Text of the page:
Public Health Assisting Smart Technologies (PHAST)

The mission of the PHAST is the creation of smart devices that promote awareness and understanding of personal activity spaces and how they affect health. Through the creation of wearable devices that integrate data-logging global positioning system receivers with personal and environmental sensors, our aim is to create integrated devices that can provide a wealth of individual-level data that can address major public health problems, such as the relationship between physical exercise and obesity, social interaction and the spread of infectious diseases, assessment of small-scale variations in exposures to airborne pollution, and environmental injustices. These devices allow for the spatial and temporal mapping of individual activity spaces and the identification of health risks associated with these spaces. Such information has the potential to improve Public Health by informing and promoting alternative environmental policies, community perspectives, and individual behaviors.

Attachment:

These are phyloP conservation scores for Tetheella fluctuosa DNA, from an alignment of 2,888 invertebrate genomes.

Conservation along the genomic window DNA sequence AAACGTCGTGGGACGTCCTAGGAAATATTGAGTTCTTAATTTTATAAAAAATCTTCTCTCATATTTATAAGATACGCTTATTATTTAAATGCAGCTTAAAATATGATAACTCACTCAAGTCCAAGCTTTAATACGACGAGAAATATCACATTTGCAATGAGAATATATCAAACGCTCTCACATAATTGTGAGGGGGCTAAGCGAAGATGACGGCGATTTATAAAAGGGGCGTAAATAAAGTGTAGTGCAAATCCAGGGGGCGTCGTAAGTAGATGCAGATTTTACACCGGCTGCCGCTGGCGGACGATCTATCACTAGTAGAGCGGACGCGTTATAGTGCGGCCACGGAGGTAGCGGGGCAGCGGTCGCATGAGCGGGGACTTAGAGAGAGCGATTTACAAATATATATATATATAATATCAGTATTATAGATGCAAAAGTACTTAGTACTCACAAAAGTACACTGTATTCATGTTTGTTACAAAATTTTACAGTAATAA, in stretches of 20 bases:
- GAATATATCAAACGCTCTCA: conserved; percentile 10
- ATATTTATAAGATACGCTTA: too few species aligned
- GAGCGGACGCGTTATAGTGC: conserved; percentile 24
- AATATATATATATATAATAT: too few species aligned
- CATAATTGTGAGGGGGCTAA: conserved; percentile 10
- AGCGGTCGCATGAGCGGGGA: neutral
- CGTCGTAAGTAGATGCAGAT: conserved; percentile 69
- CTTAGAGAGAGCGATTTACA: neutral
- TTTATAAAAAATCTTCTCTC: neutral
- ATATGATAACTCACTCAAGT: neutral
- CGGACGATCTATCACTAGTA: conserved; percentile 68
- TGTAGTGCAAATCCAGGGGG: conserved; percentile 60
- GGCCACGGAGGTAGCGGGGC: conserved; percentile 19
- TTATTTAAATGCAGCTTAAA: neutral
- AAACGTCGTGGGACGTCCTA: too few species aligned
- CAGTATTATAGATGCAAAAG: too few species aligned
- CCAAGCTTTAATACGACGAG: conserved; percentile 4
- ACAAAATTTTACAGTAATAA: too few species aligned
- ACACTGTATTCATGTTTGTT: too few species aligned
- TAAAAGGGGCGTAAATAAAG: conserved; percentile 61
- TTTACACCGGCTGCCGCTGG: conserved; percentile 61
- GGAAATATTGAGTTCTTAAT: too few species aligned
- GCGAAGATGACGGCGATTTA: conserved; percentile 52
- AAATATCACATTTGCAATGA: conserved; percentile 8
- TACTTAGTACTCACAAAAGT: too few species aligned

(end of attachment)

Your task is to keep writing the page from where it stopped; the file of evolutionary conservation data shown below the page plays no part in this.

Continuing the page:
CalFit — Smartphone-based Physical Activity Tracking

 

 

 

 

 

 

Working with researchers from Electrical Engineering and Computer Science at Berkeley, we created CalFit, a smartphone application that tracks a user’s time-location and physical activity patterns.

CalFit showcases the latest research in energy expenditure and activity tracking algorithms developed through collaboration between UC Berkeley Engineering and the School of Public Health, and validated at UC Davis Medical Center.

CalFit was developed to be flexible, allowing for continuous addition of other components need for epidemiological research.  Some of these components include:

  • Ecological Momentary Assessment (EMA) for self-reported user outcomes
  • Dietary Assessment
  • Heart Rate Variability Sensors
  • Air Pollution Sensors
  • Social Networking and Gaming

CalFit is the latest evolution of ongoing research into Body Sensor Networks.  Our previous research included use of Internet Tablets as coordinators for various body worn sensors and small microprocessors (sensor motes).

 

 

We have demonstrated:

  • Body worn accelerometers for activity recognition
  • Wearable air pollution monitors for mapping individual and community-level air pollution
  • Combinations of wearable and home-based sensors, e.g., integration with blood pressure and digital scale for congestive heart failure applications.

 

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